Roses are making a comeback, apparently – not that they have ever gone away in my own garden. Whether the upturn in sales is as a result of a need for romanticism, or simply that folk are coming round to the fact that roses are darned good garden plants, I don’t know but I’m glad that the classic English flower is on the up.
My own garden is awash with them – climbing up the house wall, scrambling though trees and erupting in beds and borders.
Shrub roses, which are dotted about in my borders, are my favourites. I love the old-fashioned ones with complex blooms and heady scents like ‘Charles de Mills’ and ‘Tuscany Superb’, as well as ‘Jacques Cartier’, which is unusual in that it can flower off and on right the way through the summer.
Many of the older shrub roses have one brief but glorious season of flower in June and early July but with these I tend to train a clematis up through them.
This means that the roses have, in effect, two seasons of flowering – the rose itself providing one and the clematis the other – but since all the clematis stems are cut away in autumn they do not clutter the rose when it is in flower.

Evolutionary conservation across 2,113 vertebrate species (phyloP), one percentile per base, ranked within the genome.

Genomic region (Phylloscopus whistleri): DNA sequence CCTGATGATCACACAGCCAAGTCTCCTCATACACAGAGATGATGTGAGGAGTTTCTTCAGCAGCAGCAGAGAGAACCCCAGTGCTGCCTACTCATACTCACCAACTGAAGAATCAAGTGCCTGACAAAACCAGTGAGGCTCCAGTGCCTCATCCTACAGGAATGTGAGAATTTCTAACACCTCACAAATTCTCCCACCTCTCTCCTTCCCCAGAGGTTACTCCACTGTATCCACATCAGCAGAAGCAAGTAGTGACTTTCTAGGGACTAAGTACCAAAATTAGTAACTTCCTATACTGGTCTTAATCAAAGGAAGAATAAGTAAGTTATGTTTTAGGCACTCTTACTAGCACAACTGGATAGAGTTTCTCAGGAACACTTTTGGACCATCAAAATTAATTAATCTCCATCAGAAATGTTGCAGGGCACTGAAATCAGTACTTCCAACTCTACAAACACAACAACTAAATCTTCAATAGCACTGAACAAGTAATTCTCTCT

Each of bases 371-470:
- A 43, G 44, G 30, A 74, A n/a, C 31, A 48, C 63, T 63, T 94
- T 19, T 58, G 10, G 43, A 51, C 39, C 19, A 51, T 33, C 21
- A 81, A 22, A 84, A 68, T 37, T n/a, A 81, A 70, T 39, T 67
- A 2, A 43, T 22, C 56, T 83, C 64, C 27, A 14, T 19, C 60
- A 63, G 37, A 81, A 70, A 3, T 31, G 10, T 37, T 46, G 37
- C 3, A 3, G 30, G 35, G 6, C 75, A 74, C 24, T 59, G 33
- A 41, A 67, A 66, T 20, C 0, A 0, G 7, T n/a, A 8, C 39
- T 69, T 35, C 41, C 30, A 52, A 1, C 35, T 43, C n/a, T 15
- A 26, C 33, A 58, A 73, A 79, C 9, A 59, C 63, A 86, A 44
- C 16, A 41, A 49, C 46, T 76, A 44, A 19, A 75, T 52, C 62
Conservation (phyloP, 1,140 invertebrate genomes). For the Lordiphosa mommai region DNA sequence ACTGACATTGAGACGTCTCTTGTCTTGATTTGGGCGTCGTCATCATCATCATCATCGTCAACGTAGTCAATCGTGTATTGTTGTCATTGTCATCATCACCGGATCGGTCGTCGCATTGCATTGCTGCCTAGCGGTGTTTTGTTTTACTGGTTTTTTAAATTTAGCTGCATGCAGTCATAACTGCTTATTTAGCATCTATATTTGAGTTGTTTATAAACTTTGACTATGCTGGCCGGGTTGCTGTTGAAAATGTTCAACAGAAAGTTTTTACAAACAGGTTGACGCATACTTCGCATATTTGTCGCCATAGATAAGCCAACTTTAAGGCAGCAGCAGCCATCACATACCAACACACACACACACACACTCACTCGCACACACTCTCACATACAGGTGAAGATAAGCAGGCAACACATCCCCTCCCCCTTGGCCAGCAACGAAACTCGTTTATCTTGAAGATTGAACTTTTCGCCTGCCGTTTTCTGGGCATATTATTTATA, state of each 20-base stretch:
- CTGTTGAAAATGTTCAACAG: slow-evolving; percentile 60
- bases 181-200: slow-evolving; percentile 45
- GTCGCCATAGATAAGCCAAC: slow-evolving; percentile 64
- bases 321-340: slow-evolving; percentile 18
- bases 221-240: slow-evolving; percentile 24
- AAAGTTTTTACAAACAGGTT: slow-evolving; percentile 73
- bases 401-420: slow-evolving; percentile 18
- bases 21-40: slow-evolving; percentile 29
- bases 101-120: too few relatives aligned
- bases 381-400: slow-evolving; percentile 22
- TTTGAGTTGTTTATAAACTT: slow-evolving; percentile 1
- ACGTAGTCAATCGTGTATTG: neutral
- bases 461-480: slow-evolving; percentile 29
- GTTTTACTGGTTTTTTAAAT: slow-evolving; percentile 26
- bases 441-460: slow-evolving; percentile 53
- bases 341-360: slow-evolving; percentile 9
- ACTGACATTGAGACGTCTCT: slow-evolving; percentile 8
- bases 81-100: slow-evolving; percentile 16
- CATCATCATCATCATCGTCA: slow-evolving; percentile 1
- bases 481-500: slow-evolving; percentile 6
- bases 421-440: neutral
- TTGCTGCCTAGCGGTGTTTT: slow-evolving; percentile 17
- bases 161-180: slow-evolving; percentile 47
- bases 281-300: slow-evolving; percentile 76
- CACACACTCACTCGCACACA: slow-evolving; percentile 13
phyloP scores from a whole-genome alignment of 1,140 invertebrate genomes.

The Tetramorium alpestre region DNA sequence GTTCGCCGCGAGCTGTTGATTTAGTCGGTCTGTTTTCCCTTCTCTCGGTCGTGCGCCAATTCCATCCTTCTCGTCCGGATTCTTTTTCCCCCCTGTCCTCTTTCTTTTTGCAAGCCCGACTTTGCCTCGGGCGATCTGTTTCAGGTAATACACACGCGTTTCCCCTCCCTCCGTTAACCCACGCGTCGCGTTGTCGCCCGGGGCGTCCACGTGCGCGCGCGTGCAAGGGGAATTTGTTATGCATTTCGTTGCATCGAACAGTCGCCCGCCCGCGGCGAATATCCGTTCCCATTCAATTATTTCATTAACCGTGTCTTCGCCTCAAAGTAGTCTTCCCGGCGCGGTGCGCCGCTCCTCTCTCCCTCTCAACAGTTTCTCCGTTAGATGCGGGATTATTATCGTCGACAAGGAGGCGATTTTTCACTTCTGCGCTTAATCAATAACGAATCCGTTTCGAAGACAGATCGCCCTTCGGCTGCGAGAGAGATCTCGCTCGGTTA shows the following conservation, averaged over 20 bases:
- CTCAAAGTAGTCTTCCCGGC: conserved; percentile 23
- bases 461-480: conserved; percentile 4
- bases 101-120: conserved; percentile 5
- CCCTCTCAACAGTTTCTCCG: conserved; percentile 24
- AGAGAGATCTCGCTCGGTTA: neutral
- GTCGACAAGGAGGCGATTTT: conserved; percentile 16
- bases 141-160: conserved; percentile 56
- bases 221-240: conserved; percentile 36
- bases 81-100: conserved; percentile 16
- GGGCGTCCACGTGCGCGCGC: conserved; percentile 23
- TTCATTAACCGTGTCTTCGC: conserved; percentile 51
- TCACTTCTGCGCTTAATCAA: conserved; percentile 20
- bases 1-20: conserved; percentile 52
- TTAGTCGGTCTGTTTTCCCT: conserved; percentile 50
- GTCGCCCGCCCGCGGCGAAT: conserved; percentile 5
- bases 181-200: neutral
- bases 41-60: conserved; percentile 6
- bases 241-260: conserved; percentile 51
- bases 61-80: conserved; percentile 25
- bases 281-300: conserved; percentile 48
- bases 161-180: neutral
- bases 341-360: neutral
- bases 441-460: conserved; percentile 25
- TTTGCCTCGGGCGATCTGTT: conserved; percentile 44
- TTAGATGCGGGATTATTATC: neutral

If space is a problem then miniature and patio roses are your best bet and groundcover types that run along the earth and stud their foliage with flowers. Hybrid teas and floribundas are the classic roses we used to grow on their own in beds.
Nowadays they, too, are seen at their best among border perennials. I love the pale pink ‘Belmonte’, which is a floribunda with hybrid tea-shaped flowers carried in profusion on a healthy and vigorous bush.
Disease resistance should be a prime consideration when you buy roses. Look for those with glossy, leathery leaves since they are much more resistant to those two disfiguring diseases mildew and blackspot.
Rich soil, beefed up with plenty of well-rotted manure or garden compost, will get them off to the best possible start and you can buy the plants in containers now and enjoy a…